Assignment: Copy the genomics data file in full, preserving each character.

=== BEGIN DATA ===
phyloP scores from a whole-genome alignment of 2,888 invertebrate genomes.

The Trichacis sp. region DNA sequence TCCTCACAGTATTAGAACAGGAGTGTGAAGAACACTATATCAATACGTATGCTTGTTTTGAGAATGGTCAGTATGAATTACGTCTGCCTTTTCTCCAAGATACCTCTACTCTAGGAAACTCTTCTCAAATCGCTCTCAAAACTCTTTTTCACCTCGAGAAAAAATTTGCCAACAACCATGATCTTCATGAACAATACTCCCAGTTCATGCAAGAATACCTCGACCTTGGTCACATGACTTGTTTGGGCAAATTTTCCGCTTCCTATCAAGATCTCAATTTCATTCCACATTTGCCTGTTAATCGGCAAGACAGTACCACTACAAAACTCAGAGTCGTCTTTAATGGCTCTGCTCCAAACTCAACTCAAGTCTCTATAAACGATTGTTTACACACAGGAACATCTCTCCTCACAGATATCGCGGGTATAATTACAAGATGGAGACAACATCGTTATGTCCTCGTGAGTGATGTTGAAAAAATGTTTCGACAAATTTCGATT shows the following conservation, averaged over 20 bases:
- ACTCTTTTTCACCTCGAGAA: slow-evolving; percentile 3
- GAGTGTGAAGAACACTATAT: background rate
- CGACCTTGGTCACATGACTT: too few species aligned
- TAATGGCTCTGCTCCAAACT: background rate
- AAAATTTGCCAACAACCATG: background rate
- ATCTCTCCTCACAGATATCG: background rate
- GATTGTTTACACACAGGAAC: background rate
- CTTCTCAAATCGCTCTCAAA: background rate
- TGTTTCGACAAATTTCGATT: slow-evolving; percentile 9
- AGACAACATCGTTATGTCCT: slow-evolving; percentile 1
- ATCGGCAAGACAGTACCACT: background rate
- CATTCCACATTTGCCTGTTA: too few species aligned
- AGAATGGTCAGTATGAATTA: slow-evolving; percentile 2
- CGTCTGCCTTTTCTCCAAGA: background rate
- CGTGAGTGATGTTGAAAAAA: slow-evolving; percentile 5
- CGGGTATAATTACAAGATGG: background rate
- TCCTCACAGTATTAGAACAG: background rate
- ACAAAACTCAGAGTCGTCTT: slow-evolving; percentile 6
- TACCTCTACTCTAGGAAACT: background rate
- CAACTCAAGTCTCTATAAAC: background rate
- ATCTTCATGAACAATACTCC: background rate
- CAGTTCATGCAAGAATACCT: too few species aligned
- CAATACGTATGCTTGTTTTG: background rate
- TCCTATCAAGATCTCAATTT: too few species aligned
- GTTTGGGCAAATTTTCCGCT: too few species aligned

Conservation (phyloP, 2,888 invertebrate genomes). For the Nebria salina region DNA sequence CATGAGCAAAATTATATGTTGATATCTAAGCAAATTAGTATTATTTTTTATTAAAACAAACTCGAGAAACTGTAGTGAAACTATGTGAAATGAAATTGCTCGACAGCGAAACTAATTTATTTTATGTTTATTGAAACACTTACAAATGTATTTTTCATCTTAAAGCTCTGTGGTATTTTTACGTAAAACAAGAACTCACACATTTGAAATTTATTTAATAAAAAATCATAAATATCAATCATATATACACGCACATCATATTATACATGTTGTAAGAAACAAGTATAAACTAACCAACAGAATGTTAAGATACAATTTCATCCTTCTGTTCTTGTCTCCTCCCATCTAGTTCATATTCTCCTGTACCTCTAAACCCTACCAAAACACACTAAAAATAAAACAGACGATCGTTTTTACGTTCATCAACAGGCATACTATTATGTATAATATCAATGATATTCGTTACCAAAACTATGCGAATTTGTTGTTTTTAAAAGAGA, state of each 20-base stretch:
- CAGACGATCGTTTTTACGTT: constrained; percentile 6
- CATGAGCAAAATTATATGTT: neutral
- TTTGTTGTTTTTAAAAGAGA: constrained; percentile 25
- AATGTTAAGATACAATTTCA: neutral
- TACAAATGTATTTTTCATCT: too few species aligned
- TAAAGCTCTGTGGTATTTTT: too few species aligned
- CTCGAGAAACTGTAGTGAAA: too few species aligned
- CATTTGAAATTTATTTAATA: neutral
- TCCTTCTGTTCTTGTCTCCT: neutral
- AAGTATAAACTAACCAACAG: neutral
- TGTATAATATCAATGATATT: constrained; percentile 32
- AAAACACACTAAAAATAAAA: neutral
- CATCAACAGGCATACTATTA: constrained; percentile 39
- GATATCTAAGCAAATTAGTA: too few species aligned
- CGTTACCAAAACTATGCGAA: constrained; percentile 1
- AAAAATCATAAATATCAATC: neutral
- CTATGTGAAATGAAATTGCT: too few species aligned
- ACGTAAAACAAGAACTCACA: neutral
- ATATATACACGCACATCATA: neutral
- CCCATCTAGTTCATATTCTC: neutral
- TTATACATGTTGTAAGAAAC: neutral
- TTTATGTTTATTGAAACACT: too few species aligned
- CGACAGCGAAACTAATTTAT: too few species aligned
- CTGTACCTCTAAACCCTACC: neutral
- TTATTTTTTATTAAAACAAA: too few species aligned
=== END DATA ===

phyloP scores from a whole-genome alignment of 2,888 invertebrate genomes.

The Trichacis sp. region DNA sequence TCCTCACAGTATTAGAACAGGAGTGTGAAGAACACTATATCAATACGTATGCTTGTTTTGAGAATGGTCAGTATGAATTACGTCTGCCTTTTCTCCAAGATACCTCTACTCTAGGAAACTCTTCTCAAATCGCTCTCAAAACTCTTTTTCACCTCGAGAAAAAATTTGCCAACAACCATGATCTTCATGAACAATACTCCCAGTTCATGCAAGAATACCTCGACCTTGGTCACATGACTTGTTTGGGCAAATTTTCCGCTTCCTATCAAGATCTCAATTTCATTCCACATTTGCCTGTTAATCGGCAAGACAGTACCACTACAAAACTCAGAGTCGTCTTTAATGGCTCTGCTCCAAACTCAACTCAAGTCTCTATAAACGATTGTTTACACACAGGAACATCTCTCCTCACAGATATCGCGGGTATAATTACAAGATGGAGACAACATCGTTATGTCCTCGTGAGTGATGTTGAAAAAATGTTTCGACAAATTTCGATT shows the following conservation, averaged over 20 bases:
- ACTCTTTTTCACCTCGAGAA: slow-evolving; percentile 3
- GAGTGTGAAGAACACTATAT: background rate
- CGACCTTGGTCACATGACTT: too few species aligned
- TAATGGCTCTGCTCCAAACT: background rate
- AAAATTTGCCAACAACCATG: background rate
- ATCTCTCCTCACAGATATCG: background rate
- GATTGTTTACACACAGGAAC: background rate
- CTTCTCAAATCGCTCTCAAA: background rate
- TGTTTCGACAAATTTCGATT: slow-evolving; percentile 9
- AGACAACATCGTTATGTCCT: slow-evolving; percentile 1
- ATCGGCAAGACAGTACCACT: background rate
- CATTCCACATTTGCCTGTTA: too few species aligned
- AGAATGGTCAGTATGAATTA: slow-evolving; percentile 2
- CGTCTGCCTTTTCTCCAAGA: background rate
- CGTGAGTGATGTTGAAAAAA: slow-evolving; percentile 5
- CGGGTATAATTACAAGATGG: background rate
- TCCTCACAGTATTAGAACAG: background rate
- ACAAAACTCAGAGTCGTCTT: slow-evolving; percentile 6
- TACCTCTACTCTAGGAAACT: background rate
- CAACTCAAGTCTCTATAAAC: background rate
- ATCTTCATGAACAATACTCC: background rate
- CAGTTCATGCAAGAATACCT: too few species aligned
- CAATACGTATGCTTGTTTTG: background rate
- TCCTATCAAGATCTCAATTT: too few species aligned
- GTTTGGGCAAATTTTCCGCT: too few species aligned

Conservation (phyloP, 2,888 invertebrate genomes). For the Nebria salina region DNA sequence CATGAGCAAAATTATATGTTGATATCTAAGCAAATTAGTATTATTTTTTATTAAAACAAACTCGAGAAACTGTAGTGAAACTATGTGAAATGAAATTGCTCGACAGCGAAACTAATTTATTTTATGTTTATTGAAACACTTACAAATGTATTTTTCATCTTAAAGCTCTGTGGTATTTTTACGTAAAACAAGAACTCACACATTTGAAATTTATTTAATAAAAAATCATAAATATCAATCATATATACACGCACATCATATTATACATGTTGTAAGAAACAAGTATAAACTAACCAACAGAATGTTAAGATACAATTTCATCCTTCTGTTCTTGTCTCCTCCCATCTAGTTCATATTCTCCTGTACCTCTAAACCCTACCAAAACACACTAAAAATAAAACAGACGATCGTTTTTACGTTCATCAACAGGCATACTATTATGTATAATATCAATGATATTCGTTACCAAAACTATGCGAATTTGTTGTTTTTAAAAGAGA, state of each 20-base stretch:
- CAGACGATCGTTTTTACGTT: constrained; percentile 6
- CATGAGCAAAATTATATGTT: neutral
- TTTGTTGTTTTTAAAAGAGA: constrained; percentile 25
- AATGTTAAGATACAATTTCA: neutral
- TACAAATGTATTTTTCATCT: too few species aligned
- TAAAGCTCTGTGGTATTTTT: too few species aligned
- CTCGAGAAACTGTAGTGAAA: too few species aligned
- CATTTGAAATTTATTTAATA: neutral
- TCCTTCTGTTCTTGTCTCCT: neutral
- AAGTATAAACTAACCAACAG: neutral
- TGTATAATATCAATGATATT: constrained; percentile 32
- AAAACACACTAAAAATAAAA: neutral
- CATCAACAGGCATACTATTA: constrained; percentile 39
- GATATCTAAGCAAATTAGTA: too few species aligned
- CGTTACCAAAACTATGCGAA: constrained; percentile 1
- AAAAATCATAAATATCAATC: neutral
- CTATGTGAAATGAAATTGCT: too few species aligned
- ACGTAAAACAAGAACTCACA: neutral
- ATATATACACGCACATCATA: neutral
- CCCATCTAGTTCATATTCTC: neutral
- TTATACATGTTGTAAGAAAC: neutral
- TTTATGTTTATTGAAACACT: too few species aligned
- CGACAGCGAAACTAATTTAT: too few species aligned
- CTGTACCTCTAAACCCTACC: neutral
- TTATTTTTTATTAAAACAAA: too few species aligned